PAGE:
Tag Archives: chickens

Patterns found in Nature

We added Speckled Sussex and Golden Polish chicks this spring to the barnyard.  In the order Murray McMurray included an extra chick which has grown into a MALE Hamburg.  So we have TWO roosters for 17 hens.  Trust me that is at least ONE too many and the girls think it is 2 too many.  BUT they both look spectacular, so who ends up in the stew pot?  Stay tuned.

Hamburg Rooster

Hamburg Rooster

Golden Polish Rooster

Golden Polish Rooster

In the mean time, with this variety we learned each breed has an identifiable voice along with feather pattern, and leg colors.  It is a chorus of clucks and chirps when we feed.

See if you can match the legs with feather patterns selecting one from column A and one from B.  Answers below the gallery.

Answer: Feet top to bottom (Dominique, Speckled Sussex, Golden Polish)

Feathers top to bottom (Speckled Sussex, Golden Polish, Dominique)

Fresh Air Friend

Sometimes you need to get away from a regular routine.  Jennifer Larmour thought that a few weeks ago and called us up.  Seems New York City in the summer gets hot ?!  Determined to travel approximately 320 miles using “public transportation” she caught the Mega Bus from NYC to DC, walked the few blocks to Union Station and AMTRAC to take the 55 mile trip out on the ONLY train going west through Harper’s Ferry, WV on Saturday. 

Great shadows and stacking of shapes

That is where I came in, completing her trip out to Hampshire County in our Toyota (another hour and 45 minutes). You see I wasn’t going closer than Harper’s Ferry to pick her up.  More on the return trip later.

Jim had planned on Jennifer’s visit food wise, shopping at the Romney Farmers Market for fresh snap peas from Bryan Beveridge, cooking up Bob (the rooster in previous post) into broth for Greek Lemon Soup (cold), and marinating some venison from the property till very tender for delicious kabobs with new red potatoes (Bryan’s again) cherry tomatoes and mushrooms (did have to resort to FoodLion for these). 

Talking to the broody hen, while collecting breakfast

We started every morning with farm fresh eggs collected eagerly by Jennifer and served fried on a bowl of oatbran bought in bulk at Miller’s Market, or with bacon and greens from our garden.  Sure is nice to have someone around who enjoys food and preparing it well. Jennifer and I did appreciate Jim.

2010 Garlic Harvest on the Farm, with help

We enjoyed her visit and she stepped in willingly to help with our chores. The big team effort was harvesting the garlic rows before the 90 degree sun got too high in the sky.

A fellow fiber artist, Jennifer and Susan spent hours happily working in the studio.  She finished a portrait of Grandma with very young Jennifer on her lap.  The freedom of interpretation is one aspect of her art we truly enjoy.

Jennifer's hooked rug 2010, Grandma and Jennifer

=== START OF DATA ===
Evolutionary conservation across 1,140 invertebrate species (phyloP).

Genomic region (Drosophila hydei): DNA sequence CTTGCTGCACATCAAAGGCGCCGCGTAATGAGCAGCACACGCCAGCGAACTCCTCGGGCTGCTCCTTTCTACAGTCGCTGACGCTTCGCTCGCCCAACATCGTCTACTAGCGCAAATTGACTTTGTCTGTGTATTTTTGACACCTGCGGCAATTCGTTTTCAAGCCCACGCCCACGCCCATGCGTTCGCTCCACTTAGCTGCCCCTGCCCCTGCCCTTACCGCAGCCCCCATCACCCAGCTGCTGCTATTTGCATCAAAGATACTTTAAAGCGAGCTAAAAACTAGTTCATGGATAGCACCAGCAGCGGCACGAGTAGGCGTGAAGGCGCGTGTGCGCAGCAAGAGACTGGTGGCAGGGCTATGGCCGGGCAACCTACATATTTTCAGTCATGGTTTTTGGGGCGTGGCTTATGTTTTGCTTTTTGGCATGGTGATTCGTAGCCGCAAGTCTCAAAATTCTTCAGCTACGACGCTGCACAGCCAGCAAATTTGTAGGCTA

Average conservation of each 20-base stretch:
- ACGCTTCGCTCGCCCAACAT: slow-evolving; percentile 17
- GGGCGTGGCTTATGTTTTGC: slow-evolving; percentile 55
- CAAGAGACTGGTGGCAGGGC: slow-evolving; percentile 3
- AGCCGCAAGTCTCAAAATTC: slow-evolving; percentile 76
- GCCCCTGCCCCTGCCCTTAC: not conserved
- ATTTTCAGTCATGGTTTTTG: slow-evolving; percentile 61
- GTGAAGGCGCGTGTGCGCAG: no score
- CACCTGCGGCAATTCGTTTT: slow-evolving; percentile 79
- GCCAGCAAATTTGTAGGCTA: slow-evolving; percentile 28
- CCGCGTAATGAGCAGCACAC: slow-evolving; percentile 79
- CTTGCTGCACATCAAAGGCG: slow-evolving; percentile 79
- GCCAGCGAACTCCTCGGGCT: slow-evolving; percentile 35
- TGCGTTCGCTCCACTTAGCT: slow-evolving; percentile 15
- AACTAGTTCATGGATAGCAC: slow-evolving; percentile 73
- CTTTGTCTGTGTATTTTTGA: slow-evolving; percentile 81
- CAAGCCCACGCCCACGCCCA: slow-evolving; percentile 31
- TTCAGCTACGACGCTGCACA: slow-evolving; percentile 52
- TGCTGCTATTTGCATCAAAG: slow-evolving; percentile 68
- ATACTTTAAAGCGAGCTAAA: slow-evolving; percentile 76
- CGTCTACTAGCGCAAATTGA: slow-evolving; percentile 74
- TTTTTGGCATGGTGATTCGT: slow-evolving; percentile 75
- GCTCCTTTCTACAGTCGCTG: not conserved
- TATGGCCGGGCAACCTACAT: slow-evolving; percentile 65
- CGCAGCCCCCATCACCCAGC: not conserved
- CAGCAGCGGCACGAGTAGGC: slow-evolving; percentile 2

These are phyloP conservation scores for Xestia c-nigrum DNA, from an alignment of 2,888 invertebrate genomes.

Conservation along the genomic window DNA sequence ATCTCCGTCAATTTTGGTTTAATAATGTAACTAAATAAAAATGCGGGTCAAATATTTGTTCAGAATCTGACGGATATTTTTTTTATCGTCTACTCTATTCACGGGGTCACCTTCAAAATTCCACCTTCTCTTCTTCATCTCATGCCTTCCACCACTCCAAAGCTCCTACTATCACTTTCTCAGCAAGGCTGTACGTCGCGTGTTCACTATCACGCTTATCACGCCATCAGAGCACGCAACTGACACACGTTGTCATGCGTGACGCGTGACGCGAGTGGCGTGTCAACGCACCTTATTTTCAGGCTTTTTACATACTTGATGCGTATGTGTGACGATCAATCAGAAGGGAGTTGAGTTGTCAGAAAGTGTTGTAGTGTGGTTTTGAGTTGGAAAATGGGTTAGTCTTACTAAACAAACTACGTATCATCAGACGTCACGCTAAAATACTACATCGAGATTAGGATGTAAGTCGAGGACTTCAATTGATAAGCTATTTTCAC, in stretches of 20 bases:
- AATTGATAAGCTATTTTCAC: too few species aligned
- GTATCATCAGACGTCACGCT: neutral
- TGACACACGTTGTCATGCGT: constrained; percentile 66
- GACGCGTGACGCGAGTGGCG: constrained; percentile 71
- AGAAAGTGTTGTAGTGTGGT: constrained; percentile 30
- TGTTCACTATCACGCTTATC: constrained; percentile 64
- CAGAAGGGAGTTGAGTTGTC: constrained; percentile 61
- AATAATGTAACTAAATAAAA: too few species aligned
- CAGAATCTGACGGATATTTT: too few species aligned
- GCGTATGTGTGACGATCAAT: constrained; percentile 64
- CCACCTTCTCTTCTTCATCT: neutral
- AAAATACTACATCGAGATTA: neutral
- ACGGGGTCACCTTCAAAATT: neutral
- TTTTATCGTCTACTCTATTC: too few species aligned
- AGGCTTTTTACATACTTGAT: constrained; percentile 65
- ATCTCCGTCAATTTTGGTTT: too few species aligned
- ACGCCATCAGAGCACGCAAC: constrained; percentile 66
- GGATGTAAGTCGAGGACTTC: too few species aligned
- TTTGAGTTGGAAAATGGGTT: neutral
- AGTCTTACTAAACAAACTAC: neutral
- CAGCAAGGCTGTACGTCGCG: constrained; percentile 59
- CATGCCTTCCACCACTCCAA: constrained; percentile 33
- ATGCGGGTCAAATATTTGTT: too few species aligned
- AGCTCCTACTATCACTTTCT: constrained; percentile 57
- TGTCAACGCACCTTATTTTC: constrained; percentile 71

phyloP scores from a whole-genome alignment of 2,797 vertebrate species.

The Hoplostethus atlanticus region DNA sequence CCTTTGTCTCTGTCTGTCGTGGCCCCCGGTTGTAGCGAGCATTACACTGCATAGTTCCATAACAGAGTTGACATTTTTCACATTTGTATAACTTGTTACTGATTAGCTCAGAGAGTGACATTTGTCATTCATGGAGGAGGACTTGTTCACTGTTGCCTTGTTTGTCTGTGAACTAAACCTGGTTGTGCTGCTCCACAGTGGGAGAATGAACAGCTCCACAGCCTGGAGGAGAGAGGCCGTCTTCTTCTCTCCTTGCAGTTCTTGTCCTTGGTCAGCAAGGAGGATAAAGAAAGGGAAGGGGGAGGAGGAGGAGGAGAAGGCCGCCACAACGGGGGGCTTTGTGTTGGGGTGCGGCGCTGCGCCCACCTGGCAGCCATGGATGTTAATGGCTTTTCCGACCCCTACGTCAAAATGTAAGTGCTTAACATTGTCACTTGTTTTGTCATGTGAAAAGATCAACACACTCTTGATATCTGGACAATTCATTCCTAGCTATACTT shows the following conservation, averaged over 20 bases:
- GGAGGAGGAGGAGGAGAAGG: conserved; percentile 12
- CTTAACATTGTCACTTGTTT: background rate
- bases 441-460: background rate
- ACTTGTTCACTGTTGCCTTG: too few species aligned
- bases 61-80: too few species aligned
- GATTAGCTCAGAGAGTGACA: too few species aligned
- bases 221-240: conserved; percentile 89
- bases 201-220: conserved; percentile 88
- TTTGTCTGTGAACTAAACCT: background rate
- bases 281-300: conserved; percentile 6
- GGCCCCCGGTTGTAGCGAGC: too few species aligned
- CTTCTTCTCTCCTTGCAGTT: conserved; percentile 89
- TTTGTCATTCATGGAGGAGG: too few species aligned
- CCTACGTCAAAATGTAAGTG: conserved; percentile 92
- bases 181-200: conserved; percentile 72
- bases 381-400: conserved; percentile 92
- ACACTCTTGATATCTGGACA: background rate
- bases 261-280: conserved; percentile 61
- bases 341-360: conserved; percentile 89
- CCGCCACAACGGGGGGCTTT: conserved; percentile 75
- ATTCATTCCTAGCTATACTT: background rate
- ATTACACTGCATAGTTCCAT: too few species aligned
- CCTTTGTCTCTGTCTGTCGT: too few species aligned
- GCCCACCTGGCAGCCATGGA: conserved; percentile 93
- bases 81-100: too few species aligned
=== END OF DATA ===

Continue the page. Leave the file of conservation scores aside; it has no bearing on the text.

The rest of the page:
Tuesday came too soon and we returned to Harper’s Ferry in time for the 11:16 am to DC, coming from Chicago.  When the temperatures get as hot as currently, the trains slow down for safety reasons.  Someone called the 800 number and found out the arrival would not be until 1:45!!   TOO Late for a bus transfer in DC to NYC, we thought about it and agreed to take David (Appalachian Trail hiker who needed to get to a plane for return to Portland, OR) and off we went to Vienna METRO Station about 38 miles closer to the city. Thank heavens for the GPS and my knowing something of the area.  Traffic picked up, the lanes widened to 5 lanes across at one point, but we were in the middle of the dayso not bad.  Pulled into the station, and the travellers had decided to take a cab which would assure them of a quicker arrival in town, WALL-AH a Yello Taxi appeared! 

Received an email from Jennifer around 9:00 pm and she had arrived safe, having consumed a pound of snap peas on the bus trip.  We look forward to another effortless, and very friendly visit soon.  The farm isn’t the same without her, Bob, the cat, misses the extra attention.

Full House

Yes there are 3 Hens in the one box!

These Dominique Hens are fourteen months old.  They obviously are interested in sitting on eggs to hatch.  BUT they don;t understand, only one hen is needed per nest.  We have patiently waited 22 days and are about to throw out the rotten eggs in upper right box and start all over AGAIN. 

The hen is not demonstrative enough to say, “Go Away, I have enough eggs under me, find your own spot to lay an egg.”  What do we humans know about making baby chickens? Not much.

Chicken in the Pot

Two roosters are good for some things: breeding and two part harmony in the morning.  

Bob #1 during the winter blizzard

But when Alpha male decides he is the king of the the roost (and the humans are considered part of that roost), something has to happen.  Sure enough even though Jim thought the crown of Bob #1, was better than Bob #2, we finally decided to add #1 to the freezer.  On April 22 the tenth rooster of the original Murray McMurray Dominques met his end.  He was the first one we successfully plucked (since he was midway through a molt) and weighed in at 5 pounds dressed.  The local farmers said that was a good size.

We noticed the very next day a new quiet and calm nature to the flock including protective BOB.  Glad he is happy we are too.  Now to await the hatching of the first (of three) nests and another generation of hens and roosters named…. BOB.  Wondering why all of our animals are named BOB? Makes for simple conversation, ease in culling the flock(they are all the same name) and we wont forget their name.